Rehabilitation in a changing context : responses, difficulties and competence from the view of occupational therapists and clients : consequences of the ideological and organisational changes in psychiatry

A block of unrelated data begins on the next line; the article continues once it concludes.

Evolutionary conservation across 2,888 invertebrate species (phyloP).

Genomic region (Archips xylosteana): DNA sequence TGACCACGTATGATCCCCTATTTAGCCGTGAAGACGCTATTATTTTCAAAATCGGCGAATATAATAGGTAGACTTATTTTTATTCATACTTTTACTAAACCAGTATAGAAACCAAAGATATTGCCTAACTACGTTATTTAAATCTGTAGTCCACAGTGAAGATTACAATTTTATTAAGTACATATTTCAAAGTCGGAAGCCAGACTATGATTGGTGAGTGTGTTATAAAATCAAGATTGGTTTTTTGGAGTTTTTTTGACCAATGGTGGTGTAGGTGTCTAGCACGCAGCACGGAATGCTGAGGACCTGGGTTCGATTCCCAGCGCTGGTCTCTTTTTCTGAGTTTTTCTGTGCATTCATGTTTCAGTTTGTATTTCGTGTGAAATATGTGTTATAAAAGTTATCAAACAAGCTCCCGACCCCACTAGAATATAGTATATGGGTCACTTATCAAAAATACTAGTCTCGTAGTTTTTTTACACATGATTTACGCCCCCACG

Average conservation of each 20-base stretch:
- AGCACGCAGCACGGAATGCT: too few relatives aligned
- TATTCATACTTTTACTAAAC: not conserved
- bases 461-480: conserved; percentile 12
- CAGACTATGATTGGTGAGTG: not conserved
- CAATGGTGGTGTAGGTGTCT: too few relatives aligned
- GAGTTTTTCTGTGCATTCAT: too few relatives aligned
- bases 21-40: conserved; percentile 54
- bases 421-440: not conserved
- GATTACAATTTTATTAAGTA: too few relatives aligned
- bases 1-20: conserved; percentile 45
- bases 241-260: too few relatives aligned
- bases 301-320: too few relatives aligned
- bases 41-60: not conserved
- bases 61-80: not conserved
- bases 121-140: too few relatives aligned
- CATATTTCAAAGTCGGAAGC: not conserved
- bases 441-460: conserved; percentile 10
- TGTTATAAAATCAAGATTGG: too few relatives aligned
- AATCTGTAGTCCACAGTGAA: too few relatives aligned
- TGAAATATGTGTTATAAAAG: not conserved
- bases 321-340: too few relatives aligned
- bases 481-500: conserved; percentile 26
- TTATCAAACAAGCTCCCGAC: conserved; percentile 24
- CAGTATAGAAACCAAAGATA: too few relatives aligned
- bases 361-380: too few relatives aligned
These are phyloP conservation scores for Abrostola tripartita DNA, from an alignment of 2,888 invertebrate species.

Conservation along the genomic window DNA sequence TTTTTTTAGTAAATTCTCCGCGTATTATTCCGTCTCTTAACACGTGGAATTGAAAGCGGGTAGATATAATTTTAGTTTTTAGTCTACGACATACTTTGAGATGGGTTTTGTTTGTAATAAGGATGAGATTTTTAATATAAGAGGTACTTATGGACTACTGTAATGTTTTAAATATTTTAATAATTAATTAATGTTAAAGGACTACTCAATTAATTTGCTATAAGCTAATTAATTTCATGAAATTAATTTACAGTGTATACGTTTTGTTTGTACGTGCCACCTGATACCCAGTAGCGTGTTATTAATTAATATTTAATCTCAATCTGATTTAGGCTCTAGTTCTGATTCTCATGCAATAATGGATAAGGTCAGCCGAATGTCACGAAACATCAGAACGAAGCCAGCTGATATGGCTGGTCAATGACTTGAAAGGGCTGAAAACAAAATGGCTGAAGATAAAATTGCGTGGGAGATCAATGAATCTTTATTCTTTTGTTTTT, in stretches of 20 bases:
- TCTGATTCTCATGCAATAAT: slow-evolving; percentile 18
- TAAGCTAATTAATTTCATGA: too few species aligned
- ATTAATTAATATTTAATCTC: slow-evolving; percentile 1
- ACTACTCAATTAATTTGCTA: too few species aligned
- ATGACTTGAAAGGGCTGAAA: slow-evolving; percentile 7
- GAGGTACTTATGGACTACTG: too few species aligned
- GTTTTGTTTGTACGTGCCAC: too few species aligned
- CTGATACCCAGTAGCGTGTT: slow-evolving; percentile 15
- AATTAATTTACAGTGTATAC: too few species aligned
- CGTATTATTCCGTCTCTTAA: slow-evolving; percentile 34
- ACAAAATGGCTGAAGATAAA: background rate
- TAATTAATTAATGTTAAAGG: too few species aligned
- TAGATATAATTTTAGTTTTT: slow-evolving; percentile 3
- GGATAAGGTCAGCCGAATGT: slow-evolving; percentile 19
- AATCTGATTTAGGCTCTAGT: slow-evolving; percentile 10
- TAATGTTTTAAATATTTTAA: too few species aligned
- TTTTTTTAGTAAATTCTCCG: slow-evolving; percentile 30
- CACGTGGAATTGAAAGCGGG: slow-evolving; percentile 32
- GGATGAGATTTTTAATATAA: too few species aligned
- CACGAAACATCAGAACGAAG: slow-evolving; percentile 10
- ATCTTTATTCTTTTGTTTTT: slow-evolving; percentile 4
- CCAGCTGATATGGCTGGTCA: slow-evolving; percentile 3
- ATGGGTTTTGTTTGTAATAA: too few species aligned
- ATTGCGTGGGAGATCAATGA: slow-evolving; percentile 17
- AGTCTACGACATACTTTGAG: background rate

Abstract: The general aim of this thesis was to explore, understand and describe how occupational therapists have responded to the consequences of the ideological and organizational changes in psychiatry that have taken place in recent years. One aim was to describe the characteristics of the occupational therapists' experiences of their intervention and professional behavior, in the "new" rehabilitation contexts that have emerged as a part of the changing process. Another aim was to examine the experiences of the clients attending work or occupational settings in the community. Study I examined the impact the ideological and organizational changes in psychiatric care in a major county council had on occupational therapists. Data were collected by a mailed questionnaire. The results showed that the occupational therapists accepted the general direction of the changes in psychiatry, and of the integration of the patients in society. However, the therapists expressed feelings of shortcomings and frustration, and were strongly critical of the lack of transinstitutional facilities, such as alternative living and work/occupational facilities suitable for these discharged patients. The results showed that loneliness and isolation were common problems encountered by the occupational therapists in their patients with mental disorders. Study II examined some of the predictors in social demographics, work and the work environment that could predict the satisfaction with the professional role of being an occupational therapist in psychiatric care [the criterion variable] during the reorganization of psychiatry. The data were based on the same questionnaires as in study 1. Stepwise regression analyses revealed that the nature of work was highly related to the criterion variable for inpatients respondents and moderately related for outpatient respondents. Social support of team-members and the existence of a special adviser were as well as recognition of one's professional identity by the head of the sector highly related to satisfaction with their professional role for therapists in outpatient settings. Study III examined the phenomenon "what occupational therapists are doing when they feel competent" in their rehabilitation work. Narrative data were provided through interviews with occupational therapists working in different areas of rehabilitation. The phenomenological analysis identified that the strategies were related to the empathic competence, and the understanding of the relationship between motive, meaning, decision and time. The occupational therapists' competence, i.e., their knowledge and abilities could help to make the clients' "life-worlds" become richer and more active. Study IV explored the meanings of the lived experiences of persons with long-term mental illness at a social working cooperative. Phenomenological analysis identified one main constituent characterizing the cooperative as a normalizing "life-world". Three phases contributed to this normalization process. The results indicated that the working cooperative seemed to be an important alternative to employment for participants with severe mental illness who did not have the capacity for or did not want employment in the community. Study V explored the occupational therapists' actions in terms of strategies, interventions and professional behavior and how these actions influenced the outcome in psychosocial rehabilitation. Narrative analysis of eleven stories showed that the therapists' actions were related to problematic situations and events that arose affecting the client, to which the therapists responded by supporting their clients in handling suspense, to enable them to take the next step in the rehabilitation process. One of the occupational therapists' essential tasks was to design a supportive, tolerant and safe context, to increase activity and to enable social participation in and outside the occupational setting. In summary, these studies have contributed to the knowledge of the occupational therapists' work in the "new" rehabilitation contexts that emerged during the changes in psychiatric care. The focus has been on the therapists' competence, and interventions contributing to a therapeutic outcome for the clients with severe mental disorders. The clients' experiences from these settings have also been made visible in the studies, thereby contributing to an understanding of how to plan individualized rehabilitation.

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